Brake replacement is not a job for a first time do-it-yourselfer.

Dear Car Talk

Dear Car Talk | Feb 01, 1999

Dear Tom and Ray:

I have a 1992 Toyota Tercel which has never given me a moment's trouble. I have
more than 100,000 miles on it, and I've never even had it serviced. Risky, I
know, but in retrospect, nothing has ever gone wrong! Until now.

The brakes are GONE. The least expensive estimate is $500 for all four wheels.
Here's my question. How easy would it be for me, a woman, to fix the brakes
myself (with help with the muscle work from my husband, who, incidentally, has
replaced his love of horsepower with a love of RAM)? I know my way around cars a
bit. I have installed an in-line fuel filter on a '76 Nova and replaced
thermostats in cars ranging from a Willys Jeep to a Pontiac Grand Prix. I have
never fixed brakes, though. I'd like to save the labor charges. Should I try it?

-- Bede

TOM: Bede, I would guess from your question that you are an absolute, world-class
cheapskate. Am I right?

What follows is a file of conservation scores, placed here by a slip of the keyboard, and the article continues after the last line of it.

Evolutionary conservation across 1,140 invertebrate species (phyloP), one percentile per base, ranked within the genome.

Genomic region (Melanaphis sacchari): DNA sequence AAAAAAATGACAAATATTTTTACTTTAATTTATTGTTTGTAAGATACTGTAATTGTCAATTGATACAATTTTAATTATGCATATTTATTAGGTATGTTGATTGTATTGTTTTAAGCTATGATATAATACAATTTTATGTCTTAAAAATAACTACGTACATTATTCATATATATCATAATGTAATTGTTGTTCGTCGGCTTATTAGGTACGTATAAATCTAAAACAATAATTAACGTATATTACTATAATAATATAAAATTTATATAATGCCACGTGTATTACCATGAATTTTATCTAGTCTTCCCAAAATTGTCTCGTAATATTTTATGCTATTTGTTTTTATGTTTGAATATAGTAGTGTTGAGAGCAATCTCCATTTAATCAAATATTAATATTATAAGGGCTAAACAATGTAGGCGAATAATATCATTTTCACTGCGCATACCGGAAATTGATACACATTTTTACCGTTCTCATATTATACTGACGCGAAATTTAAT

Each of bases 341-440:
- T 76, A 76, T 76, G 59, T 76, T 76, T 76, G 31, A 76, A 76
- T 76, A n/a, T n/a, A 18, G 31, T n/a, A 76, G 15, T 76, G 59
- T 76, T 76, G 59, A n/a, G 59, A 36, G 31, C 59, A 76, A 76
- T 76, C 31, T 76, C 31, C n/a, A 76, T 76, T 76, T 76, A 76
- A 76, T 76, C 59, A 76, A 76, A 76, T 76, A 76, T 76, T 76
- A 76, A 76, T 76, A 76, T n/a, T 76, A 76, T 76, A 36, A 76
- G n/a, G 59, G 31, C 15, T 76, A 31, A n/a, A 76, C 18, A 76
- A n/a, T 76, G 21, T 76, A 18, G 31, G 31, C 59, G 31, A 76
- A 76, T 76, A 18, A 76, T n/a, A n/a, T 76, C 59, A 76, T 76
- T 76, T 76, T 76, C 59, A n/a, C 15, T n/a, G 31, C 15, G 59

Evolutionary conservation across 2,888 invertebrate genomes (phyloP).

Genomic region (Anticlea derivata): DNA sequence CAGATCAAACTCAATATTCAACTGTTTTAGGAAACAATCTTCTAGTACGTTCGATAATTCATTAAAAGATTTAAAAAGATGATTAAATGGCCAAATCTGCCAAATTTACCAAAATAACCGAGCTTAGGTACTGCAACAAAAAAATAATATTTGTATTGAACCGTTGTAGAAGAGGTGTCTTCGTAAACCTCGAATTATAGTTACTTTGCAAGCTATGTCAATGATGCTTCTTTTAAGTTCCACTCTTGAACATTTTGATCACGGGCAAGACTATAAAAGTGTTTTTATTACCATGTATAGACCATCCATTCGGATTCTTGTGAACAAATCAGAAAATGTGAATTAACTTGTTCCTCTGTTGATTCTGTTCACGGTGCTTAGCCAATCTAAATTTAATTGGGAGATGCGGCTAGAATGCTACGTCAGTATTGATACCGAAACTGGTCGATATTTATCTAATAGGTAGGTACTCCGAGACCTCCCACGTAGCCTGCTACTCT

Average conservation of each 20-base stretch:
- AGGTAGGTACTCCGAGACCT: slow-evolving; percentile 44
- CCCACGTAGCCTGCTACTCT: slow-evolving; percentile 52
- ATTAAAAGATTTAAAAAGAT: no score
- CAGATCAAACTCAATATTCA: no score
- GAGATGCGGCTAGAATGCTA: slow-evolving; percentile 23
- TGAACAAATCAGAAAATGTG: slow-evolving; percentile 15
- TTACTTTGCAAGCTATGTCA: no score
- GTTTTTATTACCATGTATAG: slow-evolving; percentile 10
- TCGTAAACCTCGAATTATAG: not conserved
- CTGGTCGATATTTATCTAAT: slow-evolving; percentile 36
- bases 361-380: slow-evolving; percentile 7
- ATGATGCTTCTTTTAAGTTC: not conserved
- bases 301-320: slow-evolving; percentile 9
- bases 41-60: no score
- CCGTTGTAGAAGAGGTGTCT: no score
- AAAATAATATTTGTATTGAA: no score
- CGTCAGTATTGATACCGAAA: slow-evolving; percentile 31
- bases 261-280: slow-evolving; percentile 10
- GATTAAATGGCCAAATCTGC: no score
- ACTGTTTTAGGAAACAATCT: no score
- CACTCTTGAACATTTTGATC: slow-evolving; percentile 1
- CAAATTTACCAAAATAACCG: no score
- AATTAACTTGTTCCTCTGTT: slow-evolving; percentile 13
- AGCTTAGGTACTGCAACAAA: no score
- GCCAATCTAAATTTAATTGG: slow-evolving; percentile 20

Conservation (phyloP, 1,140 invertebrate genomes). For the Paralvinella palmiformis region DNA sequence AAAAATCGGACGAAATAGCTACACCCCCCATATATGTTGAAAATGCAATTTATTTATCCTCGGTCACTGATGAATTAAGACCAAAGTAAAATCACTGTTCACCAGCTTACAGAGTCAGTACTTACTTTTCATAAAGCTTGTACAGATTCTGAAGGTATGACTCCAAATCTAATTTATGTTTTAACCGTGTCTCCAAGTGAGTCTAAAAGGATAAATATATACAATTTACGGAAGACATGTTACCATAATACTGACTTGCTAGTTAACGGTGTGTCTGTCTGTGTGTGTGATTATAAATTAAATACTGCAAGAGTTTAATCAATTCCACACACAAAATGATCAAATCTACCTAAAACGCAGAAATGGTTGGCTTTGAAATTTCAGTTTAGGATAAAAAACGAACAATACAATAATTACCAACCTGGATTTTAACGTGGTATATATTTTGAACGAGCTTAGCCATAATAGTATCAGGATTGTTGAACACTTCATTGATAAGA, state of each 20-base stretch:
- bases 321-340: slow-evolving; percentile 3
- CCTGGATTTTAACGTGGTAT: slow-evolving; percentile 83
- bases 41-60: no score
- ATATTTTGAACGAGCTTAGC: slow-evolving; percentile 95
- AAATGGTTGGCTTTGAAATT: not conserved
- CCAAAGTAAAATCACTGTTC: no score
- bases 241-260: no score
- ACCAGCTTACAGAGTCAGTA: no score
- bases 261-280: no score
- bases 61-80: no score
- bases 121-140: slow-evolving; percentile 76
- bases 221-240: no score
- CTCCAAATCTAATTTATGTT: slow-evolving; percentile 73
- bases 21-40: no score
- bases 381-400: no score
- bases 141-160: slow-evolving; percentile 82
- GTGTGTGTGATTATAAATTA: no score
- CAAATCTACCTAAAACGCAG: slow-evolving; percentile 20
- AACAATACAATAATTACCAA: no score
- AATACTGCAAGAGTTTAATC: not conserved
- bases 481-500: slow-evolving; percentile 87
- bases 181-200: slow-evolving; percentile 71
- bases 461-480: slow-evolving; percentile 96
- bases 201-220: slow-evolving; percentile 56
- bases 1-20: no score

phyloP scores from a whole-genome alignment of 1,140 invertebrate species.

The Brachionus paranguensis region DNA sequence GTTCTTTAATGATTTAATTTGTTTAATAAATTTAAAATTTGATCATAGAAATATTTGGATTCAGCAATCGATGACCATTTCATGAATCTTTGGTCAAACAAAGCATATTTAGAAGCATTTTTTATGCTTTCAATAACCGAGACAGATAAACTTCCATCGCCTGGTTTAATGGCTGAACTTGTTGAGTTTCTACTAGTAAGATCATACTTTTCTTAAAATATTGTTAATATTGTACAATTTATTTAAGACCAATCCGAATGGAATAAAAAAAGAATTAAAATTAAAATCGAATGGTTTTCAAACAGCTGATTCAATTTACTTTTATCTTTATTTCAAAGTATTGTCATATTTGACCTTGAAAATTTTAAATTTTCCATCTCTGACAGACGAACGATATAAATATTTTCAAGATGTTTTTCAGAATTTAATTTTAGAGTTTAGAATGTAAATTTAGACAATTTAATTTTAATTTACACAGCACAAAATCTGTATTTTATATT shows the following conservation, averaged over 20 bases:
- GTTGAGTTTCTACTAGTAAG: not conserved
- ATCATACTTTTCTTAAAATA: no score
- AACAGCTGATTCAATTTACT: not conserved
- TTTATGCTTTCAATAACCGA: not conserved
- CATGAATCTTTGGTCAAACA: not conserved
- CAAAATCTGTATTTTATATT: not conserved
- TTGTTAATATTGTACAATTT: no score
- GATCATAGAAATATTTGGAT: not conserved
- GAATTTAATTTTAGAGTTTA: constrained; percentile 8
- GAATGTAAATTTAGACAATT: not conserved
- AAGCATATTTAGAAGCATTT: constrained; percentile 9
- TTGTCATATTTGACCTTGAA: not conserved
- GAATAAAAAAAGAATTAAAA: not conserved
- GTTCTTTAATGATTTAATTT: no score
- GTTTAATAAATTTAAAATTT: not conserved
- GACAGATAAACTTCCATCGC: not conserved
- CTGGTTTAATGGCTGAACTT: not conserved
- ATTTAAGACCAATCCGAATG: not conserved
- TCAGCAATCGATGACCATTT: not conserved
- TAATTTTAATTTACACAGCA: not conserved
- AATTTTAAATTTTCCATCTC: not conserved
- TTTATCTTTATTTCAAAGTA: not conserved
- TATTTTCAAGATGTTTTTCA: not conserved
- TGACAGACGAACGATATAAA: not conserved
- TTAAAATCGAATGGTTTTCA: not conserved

RAY: This, from a man who would reuse his toothpaste if it were possible to
separate it from his spit.

TOM: Seriously, Bede. You've gone 100,000 miles and haven't spent a penny on this
car. Now, THE most important safety feature on the car -- the brakes -- are shot,
endangering you and everybody you drive past on the road, and your biggest
concern is saving a few bucks?

RAY: I'd have to agree. While it's not impossible for you to do it, a complete
brake job (pads, rotors, possibly calipers) on a modern car is a significant step
up, mechanically, from throwing a fuel filter in a '76 Nova. And, more
importantly, the stakes are a lot higher.

TOM: Right. If you screw up the fuel filter, the worst that will happen is that
the car won't start. If the brakes don't work, the car won't stop! It's just not
the kind of job you want to do for the first time unsupervised.

RAY: So, you should just swallow your pride and pay a trained mechanic the $500
to do the brake job professionally. And do it immediately. If your brakes really
are completely "GONE," (and they probably are after 100,000 miles), you may be
the next thing to go!


Don?-t get stuck with a lemon. Read Tom and Ray?-s guide, "How to Buy a Great Used
Car: Things Detroit and Tokyo Don?-t Want You to Know." Send $3 and a stamped (55
cents), self-addressed, No. 10 envelope to Used Car, PO Box 6420, Riverton, NJ
08077-6420. Allow 6-8 weeks for delivery.

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